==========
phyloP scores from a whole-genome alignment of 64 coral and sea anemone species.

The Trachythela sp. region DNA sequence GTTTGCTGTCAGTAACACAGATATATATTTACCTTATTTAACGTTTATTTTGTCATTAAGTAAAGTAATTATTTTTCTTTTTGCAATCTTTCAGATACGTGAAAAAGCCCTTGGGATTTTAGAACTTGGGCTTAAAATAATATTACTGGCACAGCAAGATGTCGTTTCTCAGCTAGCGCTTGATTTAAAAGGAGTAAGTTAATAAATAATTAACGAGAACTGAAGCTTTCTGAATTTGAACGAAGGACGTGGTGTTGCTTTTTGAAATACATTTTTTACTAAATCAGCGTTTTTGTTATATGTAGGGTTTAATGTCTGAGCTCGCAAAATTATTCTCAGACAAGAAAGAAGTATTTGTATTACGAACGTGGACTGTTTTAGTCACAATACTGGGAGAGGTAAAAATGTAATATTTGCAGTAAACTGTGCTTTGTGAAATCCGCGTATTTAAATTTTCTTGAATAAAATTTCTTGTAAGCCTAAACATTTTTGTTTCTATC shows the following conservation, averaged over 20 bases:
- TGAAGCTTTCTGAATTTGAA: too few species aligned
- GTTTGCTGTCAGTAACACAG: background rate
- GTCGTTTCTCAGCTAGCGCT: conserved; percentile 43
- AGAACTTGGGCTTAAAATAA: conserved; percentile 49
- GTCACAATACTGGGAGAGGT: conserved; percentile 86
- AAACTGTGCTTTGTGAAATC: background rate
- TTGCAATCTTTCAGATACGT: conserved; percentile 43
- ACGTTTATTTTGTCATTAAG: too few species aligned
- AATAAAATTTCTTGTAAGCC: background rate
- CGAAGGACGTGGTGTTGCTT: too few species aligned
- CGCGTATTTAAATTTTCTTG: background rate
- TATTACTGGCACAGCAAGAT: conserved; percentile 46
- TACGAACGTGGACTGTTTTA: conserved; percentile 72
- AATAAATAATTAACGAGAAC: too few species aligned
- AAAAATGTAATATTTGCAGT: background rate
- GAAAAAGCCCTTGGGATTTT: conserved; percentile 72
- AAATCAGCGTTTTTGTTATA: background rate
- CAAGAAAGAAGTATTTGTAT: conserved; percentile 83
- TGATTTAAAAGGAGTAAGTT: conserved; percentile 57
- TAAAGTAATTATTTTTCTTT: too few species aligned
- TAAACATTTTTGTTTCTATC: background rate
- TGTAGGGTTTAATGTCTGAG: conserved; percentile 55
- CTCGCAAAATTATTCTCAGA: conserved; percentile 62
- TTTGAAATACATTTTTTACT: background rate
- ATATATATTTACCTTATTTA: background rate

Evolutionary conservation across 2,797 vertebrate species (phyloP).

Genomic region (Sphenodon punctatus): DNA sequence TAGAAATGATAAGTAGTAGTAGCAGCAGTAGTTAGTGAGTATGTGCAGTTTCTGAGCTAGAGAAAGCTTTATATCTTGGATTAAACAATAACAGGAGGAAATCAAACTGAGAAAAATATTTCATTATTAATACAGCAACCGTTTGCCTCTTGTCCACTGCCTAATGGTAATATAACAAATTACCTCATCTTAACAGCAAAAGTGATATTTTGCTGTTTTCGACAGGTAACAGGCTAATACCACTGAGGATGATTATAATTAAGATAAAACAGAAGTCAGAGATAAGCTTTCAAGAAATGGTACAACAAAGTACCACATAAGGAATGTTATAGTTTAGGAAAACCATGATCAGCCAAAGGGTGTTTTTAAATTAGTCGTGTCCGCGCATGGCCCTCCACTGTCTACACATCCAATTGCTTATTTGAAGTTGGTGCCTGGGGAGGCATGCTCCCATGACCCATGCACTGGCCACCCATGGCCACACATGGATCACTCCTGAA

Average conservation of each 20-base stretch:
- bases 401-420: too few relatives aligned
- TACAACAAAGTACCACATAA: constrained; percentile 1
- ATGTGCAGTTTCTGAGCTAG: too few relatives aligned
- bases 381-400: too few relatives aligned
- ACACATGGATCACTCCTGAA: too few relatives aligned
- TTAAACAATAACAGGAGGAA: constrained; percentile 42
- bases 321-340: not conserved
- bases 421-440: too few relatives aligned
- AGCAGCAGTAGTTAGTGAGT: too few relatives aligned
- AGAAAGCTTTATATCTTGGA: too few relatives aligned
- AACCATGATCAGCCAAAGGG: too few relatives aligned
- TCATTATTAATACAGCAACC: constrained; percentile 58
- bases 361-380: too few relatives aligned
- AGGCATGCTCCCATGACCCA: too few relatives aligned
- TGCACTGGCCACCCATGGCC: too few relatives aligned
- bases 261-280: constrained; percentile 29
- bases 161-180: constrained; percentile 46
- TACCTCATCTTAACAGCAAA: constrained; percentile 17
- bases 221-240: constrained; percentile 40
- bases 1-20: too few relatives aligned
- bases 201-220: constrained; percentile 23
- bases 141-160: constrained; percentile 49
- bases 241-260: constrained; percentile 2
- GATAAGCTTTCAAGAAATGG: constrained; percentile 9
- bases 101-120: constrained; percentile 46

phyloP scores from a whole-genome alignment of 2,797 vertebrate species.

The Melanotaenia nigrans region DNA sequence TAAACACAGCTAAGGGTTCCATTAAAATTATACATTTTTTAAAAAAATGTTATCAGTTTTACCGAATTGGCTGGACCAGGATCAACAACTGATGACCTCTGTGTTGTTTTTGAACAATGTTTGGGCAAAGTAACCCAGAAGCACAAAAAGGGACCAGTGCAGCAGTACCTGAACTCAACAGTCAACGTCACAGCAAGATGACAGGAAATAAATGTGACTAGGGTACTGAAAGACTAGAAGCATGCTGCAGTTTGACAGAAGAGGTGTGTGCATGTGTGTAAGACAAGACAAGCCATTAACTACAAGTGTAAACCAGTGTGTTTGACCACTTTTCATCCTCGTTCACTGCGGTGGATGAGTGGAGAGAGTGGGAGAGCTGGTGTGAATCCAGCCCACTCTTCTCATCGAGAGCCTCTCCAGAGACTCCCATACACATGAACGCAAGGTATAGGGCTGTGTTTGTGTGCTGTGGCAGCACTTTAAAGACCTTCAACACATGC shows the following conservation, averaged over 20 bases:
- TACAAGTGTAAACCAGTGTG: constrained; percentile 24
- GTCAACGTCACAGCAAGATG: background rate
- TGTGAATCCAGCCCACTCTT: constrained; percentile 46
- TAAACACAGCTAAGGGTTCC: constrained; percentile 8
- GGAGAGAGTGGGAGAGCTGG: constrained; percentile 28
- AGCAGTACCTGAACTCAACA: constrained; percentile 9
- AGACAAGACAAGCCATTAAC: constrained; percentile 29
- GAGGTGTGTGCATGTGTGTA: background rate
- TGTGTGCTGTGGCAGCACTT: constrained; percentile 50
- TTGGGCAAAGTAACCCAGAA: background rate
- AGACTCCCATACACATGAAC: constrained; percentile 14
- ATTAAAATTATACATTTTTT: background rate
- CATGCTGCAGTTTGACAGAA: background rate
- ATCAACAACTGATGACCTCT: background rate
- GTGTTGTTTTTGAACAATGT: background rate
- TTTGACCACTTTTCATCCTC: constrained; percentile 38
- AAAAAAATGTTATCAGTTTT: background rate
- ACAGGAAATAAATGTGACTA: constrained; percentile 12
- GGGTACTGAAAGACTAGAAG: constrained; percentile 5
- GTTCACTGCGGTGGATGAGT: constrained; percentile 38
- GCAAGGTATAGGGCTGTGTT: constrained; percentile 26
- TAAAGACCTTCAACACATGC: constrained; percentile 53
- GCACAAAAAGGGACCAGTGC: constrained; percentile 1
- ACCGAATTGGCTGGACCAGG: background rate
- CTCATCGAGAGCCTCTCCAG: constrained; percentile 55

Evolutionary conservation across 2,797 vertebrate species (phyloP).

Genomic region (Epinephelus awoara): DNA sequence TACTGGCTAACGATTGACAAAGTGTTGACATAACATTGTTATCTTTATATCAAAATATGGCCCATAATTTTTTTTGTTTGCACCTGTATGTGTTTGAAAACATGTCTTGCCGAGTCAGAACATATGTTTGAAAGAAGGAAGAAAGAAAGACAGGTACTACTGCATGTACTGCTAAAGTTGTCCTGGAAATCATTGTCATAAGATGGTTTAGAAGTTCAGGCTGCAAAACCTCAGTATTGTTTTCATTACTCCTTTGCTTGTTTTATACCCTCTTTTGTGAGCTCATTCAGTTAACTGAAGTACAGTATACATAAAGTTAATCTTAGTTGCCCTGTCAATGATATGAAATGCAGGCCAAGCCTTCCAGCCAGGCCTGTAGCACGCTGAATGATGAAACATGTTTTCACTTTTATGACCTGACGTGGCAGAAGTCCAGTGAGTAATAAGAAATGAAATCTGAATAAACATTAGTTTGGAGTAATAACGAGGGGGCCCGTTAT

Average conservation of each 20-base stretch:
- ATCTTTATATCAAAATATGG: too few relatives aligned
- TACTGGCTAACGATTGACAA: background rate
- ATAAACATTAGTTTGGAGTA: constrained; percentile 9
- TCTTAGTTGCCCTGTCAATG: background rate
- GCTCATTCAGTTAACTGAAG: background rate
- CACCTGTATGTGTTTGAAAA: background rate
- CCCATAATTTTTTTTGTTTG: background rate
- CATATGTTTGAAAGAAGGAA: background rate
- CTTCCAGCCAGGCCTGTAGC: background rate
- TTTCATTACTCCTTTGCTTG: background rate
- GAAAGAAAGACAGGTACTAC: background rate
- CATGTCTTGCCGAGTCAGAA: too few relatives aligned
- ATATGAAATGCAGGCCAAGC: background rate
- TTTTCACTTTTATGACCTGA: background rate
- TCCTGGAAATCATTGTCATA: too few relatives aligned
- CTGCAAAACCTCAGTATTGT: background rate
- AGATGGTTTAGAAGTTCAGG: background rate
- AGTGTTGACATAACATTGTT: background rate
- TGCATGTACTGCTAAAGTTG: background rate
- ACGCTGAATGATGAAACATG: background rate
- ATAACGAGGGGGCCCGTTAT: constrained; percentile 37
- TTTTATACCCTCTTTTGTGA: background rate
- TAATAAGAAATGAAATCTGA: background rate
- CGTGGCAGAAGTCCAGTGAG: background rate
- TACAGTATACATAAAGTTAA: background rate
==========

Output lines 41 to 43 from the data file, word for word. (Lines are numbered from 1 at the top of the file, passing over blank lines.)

- AACCATGATCAGCCAAAGGG: too few relatives aligned
- TCATTATTAATACAGCAACC: constrained; percentile 58
- bases 361-380: too few relatives aligned